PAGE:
Statistical analysis

Data were expressed as mean ± s.e.m. Comparisons between multiple groups were made using one-way or two-way ANOVA when appropriate. Post hoc tests of individual groups were made using Tukey's tests (SigmaStat 3.1; Jandel Scientific, San Rafael, CA). Significance was set at P < 0.05.

Results

  1. Top of page
  2. Abstract
  3. Introduction
  4. Methods and Procedures
  5. Results
  6. Discussion
  7. Acknowledgments
  8. Disclosure
  9. REFERENCES

First cohort

HF-chow mice maintained excess adiposity. Two weeks after their diet switch, HF-chow mice showed a significant reduction in body weight and body fat. HF-HF mice weighed an average of over 40 g and had over 30% body fat, whereas HF-chow mice weighed an average of 33 g and had approximately 15% body fat. Chow-fed mice weighed <30 g and had less than 10% body fat on average. Total adiposity of HF-chow mice was 50% less than that of HF-HF mice; however, adiposity of HF-chow mice was twice that of chow-fed mice (Figure 1a and Table 2). Total body fat and body fat % were all significantly different among three groups (Figure 1a and Table 2).

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Figure 1. HF-chow mice lost weight but retained excess body adiposity compared to chow-fed mice. HF-chow mice had reduced fat cell size but not fat cell number. (a) Body fat percentage, (b) epididymal white adipose tissue (EWAT) mass, (c) fat cell volume, and (d) fat cell number of HF-HF, HF-chow, and chow-fed mice. (e) Representative images of EWAT of HF-HF and HF-chow mice. (f) Linear regression of cellularity between histologically prepared and osmium tetroxide fixed samples. *P < 0.05 comparing to HF-HF mice. †P < 0.05 comparing to HF-chow mice. Bar = 100 µm.

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EWAT mass of HF-chow mice was analogously reduced, being significantly less than that of HF-HF mice but greater than that of chow-fed mice (Figure 1b). The cell number analysis using the histological method was validated by comparing it to the osmium tetroxide fixation method of Hirsch and Gallian (12). There was a significant correlation between two methods (R2 = 0.620, P = 0.036; Figure 1f). HF-HF mice had enlarged and increased number of adipocytes comparing to chow-fed mice. Diet switch in HF-chow mice did not change the number of fat cells but decreased fat cell size by 1/3, proportionally to the decrease in EWAT mass (Figure 1c–e). The sizes of adipocytes of HF-chow mice and chow-fed mice were not significantly different, yet the number of adipocytes of HF-chow mice was approximately twice that of the chow-fed group (Figure 1c,d). Therefore, diet switch from HF to chow reduced adipocyte volume with no apparent changes in adipocyte number of EWAT.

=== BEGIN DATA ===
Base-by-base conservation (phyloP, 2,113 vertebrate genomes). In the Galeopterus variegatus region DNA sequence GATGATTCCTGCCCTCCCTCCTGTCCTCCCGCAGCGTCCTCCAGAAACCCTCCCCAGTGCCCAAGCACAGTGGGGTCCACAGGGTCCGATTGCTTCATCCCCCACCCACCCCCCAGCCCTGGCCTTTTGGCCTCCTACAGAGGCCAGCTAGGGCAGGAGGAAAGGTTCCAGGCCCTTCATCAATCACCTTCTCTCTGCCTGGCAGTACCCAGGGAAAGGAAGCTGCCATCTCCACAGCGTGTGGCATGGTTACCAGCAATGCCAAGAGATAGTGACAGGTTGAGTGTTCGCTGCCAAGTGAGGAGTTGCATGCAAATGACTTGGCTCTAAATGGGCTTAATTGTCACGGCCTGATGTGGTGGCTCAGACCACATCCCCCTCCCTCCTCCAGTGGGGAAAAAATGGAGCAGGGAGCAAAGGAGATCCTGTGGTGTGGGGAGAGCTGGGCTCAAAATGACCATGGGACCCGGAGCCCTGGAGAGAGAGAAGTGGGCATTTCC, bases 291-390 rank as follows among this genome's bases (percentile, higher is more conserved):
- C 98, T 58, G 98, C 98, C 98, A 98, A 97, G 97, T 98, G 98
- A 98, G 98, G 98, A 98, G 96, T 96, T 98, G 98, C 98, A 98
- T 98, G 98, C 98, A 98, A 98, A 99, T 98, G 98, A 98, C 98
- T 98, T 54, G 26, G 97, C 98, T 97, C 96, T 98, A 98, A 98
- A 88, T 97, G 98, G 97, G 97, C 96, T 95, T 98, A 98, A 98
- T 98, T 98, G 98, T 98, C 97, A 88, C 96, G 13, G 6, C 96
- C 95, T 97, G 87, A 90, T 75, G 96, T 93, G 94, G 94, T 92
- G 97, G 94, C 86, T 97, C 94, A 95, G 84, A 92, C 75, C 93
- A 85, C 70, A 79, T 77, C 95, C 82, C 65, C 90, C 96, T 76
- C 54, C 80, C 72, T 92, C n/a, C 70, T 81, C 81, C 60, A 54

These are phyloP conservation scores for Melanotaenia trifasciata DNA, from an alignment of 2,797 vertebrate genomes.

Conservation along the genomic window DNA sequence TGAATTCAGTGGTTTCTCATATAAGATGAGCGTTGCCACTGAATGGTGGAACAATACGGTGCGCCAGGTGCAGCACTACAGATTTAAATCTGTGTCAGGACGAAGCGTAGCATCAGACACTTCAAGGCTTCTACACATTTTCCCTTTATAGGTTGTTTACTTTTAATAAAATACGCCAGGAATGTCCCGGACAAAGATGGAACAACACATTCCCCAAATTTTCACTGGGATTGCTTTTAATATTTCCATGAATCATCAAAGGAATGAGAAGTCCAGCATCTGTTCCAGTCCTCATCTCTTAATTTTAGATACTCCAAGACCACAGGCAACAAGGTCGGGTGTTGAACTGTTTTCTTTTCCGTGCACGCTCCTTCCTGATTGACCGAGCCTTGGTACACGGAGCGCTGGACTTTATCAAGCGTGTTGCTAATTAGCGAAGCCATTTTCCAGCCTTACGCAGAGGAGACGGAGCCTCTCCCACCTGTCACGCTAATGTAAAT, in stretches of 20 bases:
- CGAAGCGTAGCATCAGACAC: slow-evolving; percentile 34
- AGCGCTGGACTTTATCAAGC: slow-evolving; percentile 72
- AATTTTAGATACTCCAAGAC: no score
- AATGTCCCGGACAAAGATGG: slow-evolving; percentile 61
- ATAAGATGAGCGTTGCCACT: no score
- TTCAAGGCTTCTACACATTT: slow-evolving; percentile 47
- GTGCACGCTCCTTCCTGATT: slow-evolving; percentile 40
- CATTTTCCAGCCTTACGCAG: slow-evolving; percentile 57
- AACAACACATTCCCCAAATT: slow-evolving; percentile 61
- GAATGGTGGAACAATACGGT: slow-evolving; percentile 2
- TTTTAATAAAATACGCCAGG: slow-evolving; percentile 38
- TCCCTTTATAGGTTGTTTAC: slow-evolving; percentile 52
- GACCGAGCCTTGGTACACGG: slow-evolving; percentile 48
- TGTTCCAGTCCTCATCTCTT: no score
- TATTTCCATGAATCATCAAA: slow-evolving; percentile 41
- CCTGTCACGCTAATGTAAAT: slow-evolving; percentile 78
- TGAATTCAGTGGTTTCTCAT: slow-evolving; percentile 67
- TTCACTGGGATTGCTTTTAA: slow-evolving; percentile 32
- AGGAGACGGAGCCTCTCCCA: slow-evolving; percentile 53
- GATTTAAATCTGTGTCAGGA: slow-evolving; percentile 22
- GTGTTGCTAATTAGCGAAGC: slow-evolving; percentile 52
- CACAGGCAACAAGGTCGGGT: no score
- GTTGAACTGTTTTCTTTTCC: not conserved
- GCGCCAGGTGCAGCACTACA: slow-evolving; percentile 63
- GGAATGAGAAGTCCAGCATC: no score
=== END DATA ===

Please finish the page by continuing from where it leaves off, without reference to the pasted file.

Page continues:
HF-chow mice improved steatotic livers and metabolic profile. The livers of HF-HF mice were steatotic as assessed by Oil Red O staining in liver sections. In contrast, after the DIO mice had been switched to chow for as little as 2 weeks, the steatosis decreased and histology of livers was indistinguishable between HF-chow and chow-fed mice (Figure 2a–c). The rapid reversal in steatosis may be indicative of changes in other metabolic end points; therefore, we analyzed the levels of leptin and insulin in the serum. Circulating leptin and insulin levels were significantly reduced in HF-chow mice compared to HF-HF mice, and these levels were equivalent in HF-chow and chow-fed mice, despite the greater adiposity of HF-chow mice (Table 2). In addition, when the concentrations of circulating leptin and insulin were corrected for the total amount of body fat, leptin level, but not insulin level, of HF-chow mice was significantly lower than that of chow-fed mice (Table 2).

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Figure 2. HF-chow mice improved steatotic livers and glucose tolerance. HF-HF mice had fatty liver that was recovered in HF-chow diet-induced obese mice. (a) Liver histological analysis of HF-HF, (b) HF-chow, and (c) chow-fed mice using Oil Red O staining. (d) HF-HF mice had impaired glucose tolerance whereas HF-chow mice had normal glucose tolerance similar as chow-fed mice. *P < 0.05 comparing to HF-HF mice.

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Intraperitoneal glucose tolerance test was performed in HF-HF, HF-chow, and chow-fed mice to test whether the normalized circulating insulin level and improved hepatic steatosis led to improved glucose tolerance in the HF-chow mice. Although HF-HF mice showed high baseline glucose level (229 ± 7 mg/dl) and poor glucose tolerance, HF-chow mice showed normal baseline glucose level (HF-chow: 180 ± 8 mg/dl; chow: 170 ± 7 mg/dl) and normal glucose tolerance indistinguishable from chow-fed mice, with lowered glucose levels comparing to HF-HF mice at all time points during intraperitoneal glucose tolerance test (Figure 2d). Therefore, despite maintaining a higher level of adiposity, HF-chow mice had similar metabolic profiles and glucose tolerance compared to chow-fed mice.

HF-chow mice have reduced macrophage markers in EWAT. The improved glucose tolerance in HF-chow mice could be due to improved inflammatory status and reduced macrophage content in adipose tissue. Using quantitative PCR analysis, there was a 70% decrease in transcript level of the chemoattractant MCP-1 and the macrophage-specific marker CD68 in EWAT of HF-chow mice compared to that of HF-HF mice (Table 3). In addition, the EWAT mRNA levels of MCP-1 and CD68 were not different between HF-chow and chow-fed mice. This likely indicates that HF-chow mice had improved inflammatory status and reduced macrophage infiltration in adipose tissue, which was normalized to the same levels as chow-fed lean mice.